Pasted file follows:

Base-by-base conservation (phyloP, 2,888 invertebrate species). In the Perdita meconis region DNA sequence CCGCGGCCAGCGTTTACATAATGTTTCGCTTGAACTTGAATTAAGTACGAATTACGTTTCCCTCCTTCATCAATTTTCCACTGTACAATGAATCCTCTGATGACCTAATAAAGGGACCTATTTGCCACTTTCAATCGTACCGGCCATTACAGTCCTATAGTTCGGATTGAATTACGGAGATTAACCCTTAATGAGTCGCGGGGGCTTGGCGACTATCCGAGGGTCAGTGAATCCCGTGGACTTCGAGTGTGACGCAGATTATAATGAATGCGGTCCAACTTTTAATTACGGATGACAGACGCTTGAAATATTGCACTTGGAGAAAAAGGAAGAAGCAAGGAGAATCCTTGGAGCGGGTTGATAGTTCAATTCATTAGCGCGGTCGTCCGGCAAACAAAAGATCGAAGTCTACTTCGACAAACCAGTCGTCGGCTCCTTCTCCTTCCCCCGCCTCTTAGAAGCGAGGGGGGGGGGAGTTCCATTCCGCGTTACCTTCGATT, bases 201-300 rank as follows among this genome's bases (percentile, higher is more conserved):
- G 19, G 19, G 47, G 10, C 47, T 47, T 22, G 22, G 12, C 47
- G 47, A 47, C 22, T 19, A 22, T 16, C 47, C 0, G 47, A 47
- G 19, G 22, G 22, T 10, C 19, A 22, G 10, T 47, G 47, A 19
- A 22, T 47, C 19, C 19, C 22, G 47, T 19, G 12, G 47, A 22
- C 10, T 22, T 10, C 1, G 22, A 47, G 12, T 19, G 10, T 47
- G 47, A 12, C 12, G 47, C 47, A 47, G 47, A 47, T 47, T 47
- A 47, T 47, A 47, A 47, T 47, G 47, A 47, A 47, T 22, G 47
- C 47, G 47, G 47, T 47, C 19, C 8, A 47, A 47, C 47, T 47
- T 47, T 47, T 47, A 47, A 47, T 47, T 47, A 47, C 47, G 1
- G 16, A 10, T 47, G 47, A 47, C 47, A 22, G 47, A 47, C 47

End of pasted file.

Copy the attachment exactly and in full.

Base-by-base conservation (phyloP, 2,888 invertebrate species). In the Perdita meconis region DNA sequence CCGCGGCCAGCGTTTACATAATGTTTCGCTTGAACTTGAATTAAGTACGAATTACGTTTCCCTCCTTCATCAATTTTCCACTGTACAATGAATCCTCTGATGACCTAATAAAGGGACCTATTTGCCACTTTCAATCGTACCGGCCATTACAGTCCTATAGTTCGGATTGAATTACGGAGATTAACCCTTAATGAGTCGCGGGGGCTTGGCGACTATCCGAGGGTCAGTGAATCCCGTGGACTTCGAGTGTGACGCAGATTATAATGAATGCGGTCCAACTTTTAATTACGGATGACAGACGCTTGAAATATTGCACTTGGAGAAAAAGGAAGAAGCAAGGAGAATCCTTGGAGCGGGTTGATAGTTCAATTCATTAGCGCGGTCGTCCGGCAAACAAAAGATCGAAGTCTACTTCGACAAACCAGTCGTCGGCTCCTTCTCCTTCCCCCGCCTCTTAGAAGCGAGGGGGGGGGGAGTTCCATTCCGCGTTACCTTCGATT, bases 201-300 rank as follows among this genome's bases (percentile, higher is more conserved):
- G 19, G 19, G 47, G 10, C 47, T 47, T 22, G 22, G 12, C 47
- G 47, A 47, C 22, T 19, A 22, T 16, C 47, C 0, G 47, A 47
- G 19, G 22, G 22, T 10, C 19, A 22, G 10, T 47, G 47, A 19
- A 22, T 47, C 19, C 19, C 22, G 47, T 19, G 12, G 47, A 22
- C 10, T 22, T 10, C 1, G 22, A 47, G 12, T 19, G 10, T 47
- G 47, A 12, C 12, G 47, C 47, A 47, G 47, A 47, T 47, T 47
- A 47, T 47, A 47, A 47, T 47, G 47, A 47, A 47, T 22, G 47
- C 47, G 47, G 47, T 47, C 19, C 8, A 47, A 47, C 47, T 47
- T 47, T 47, T 47, A 47, A 47, T 47, T 47, A 47, C 47, G 1
- G 16, A 10, T 47, G 47, A 47, C 47, A 22, G 47, A 47, C 47